Taken to that extent and no further, Stratton’s comments are only the usual bilge. That is, they wouldn’t be terribly illuminating even if the Shangri-Las (all famous attendees of a Catholic grammar school and a public high school) really were Jewish (which is, of course, still possible). And they hardly do more damage than dozens of other trite or false statements made over five decades and counting.
But, in this case, the fundamental fakery runs deeper than that.
For being “positioned white”–meaning positioned to take full advantage of their skin color by hiding their Jewishness and bleaching the sound and/or lyric themes of the “mostly black” girl groups–the Shangri-Las certainly had an interesting history.
As I’ve mentioned several times before, James Brown hired them for his revue on the assumption they were black. As I’ve mentioned several times before, Weiss had a Houston cop draw a gun on her before one of those shows when she insisted on using a “colored” bathroom (she used it anyway).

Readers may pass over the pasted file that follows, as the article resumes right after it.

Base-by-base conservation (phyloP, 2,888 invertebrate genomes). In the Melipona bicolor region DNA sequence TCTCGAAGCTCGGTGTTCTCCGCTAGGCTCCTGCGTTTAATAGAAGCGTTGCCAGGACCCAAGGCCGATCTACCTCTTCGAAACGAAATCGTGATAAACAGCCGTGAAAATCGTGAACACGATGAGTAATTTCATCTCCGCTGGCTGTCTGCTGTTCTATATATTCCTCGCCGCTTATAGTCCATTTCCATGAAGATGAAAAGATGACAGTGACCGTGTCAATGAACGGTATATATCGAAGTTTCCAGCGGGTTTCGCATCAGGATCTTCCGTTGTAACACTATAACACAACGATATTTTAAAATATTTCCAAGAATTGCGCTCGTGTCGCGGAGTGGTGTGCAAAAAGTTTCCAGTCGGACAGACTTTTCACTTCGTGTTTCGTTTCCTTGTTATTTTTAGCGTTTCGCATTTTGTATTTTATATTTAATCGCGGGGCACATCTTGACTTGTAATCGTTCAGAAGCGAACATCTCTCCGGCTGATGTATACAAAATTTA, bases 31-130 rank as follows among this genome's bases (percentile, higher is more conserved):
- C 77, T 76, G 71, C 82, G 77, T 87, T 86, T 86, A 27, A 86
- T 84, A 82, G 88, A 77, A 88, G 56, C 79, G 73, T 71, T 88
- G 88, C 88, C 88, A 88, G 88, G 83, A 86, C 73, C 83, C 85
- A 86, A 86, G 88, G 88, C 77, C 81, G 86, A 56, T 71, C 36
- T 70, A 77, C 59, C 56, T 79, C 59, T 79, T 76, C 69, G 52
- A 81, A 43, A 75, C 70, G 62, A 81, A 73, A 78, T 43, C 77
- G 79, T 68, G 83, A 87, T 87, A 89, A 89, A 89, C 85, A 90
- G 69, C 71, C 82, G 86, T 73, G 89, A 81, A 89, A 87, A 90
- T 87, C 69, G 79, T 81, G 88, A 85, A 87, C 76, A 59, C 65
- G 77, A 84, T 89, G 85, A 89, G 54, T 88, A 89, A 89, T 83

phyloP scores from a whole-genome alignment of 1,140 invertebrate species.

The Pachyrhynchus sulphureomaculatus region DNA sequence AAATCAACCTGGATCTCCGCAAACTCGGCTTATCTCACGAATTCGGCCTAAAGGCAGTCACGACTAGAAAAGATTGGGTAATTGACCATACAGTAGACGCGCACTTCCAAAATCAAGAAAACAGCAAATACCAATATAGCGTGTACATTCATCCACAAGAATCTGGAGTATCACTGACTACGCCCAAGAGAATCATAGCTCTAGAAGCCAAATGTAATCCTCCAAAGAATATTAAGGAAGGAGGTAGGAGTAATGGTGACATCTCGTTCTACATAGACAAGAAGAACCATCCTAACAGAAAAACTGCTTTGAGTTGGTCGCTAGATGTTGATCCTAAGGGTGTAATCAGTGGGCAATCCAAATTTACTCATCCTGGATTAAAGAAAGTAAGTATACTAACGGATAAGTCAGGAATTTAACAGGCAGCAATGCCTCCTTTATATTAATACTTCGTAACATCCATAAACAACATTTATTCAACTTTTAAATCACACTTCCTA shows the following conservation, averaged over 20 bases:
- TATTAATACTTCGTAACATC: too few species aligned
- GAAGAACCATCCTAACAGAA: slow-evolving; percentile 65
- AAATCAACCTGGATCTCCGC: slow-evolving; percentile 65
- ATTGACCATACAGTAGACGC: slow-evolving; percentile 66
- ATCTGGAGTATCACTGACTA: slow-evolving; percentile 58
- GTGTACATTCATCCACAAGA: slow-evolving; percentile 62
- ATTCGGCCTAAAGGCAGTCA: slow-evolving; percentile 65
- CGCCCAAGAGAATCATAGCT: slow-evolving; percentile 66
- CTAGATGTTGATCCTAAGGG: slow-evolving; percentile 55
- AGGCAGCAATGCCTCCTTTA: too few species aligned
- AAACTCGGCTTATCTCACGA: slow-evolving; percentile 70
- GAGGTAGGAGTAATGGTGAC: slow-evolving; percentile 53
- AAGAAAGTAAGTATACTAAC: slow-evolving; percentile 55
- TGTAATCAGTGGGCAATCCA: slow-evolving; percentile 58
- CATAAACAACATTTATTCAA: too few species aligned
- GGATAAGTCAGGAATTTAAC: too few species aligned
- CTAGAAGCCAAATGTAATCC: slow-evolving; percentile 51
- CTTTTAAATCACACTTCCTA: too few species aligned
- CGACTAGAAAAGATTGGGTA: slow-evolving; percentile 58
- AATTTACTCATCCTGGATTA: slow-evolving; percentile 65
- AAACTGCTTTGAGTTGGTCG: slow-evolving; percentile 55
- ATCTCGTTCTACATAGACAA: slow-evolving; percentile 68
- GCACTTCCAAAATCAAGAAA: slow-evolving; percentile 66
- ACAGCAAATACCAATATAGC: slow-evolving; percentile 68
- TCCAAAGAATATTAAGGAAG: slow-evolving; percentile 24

As I may not have mentioned before, they were also this:
And, as I almost certainly have not mentioned before, they were virtually the last white group of the rock and roll era to cross over in any meaningful way to the R&B charts, and, so far as I can tell, the only group to do so who emerged after the British Invasion essentially re-divided the Pop and R&B charts along specifically racial lines that soon resembled 1954 (though the existence of Motown effectively disguised just how thorough the Pop bleaching otherwise was–one of several reasons that calling Berry Gordy, Jr., one of the five or six most important men in the history of rock and roll is probably underselling him…with the difference between the way the Supremes, or even the Marvelettes, were managed versus the way the Shangri-Las were managed probably being reason enough all on its own).
In other words, their songs did not appeal merely, or even mainly, to white middle-class teenage female fantasies.
To believe that, we’d have to dismiss some history.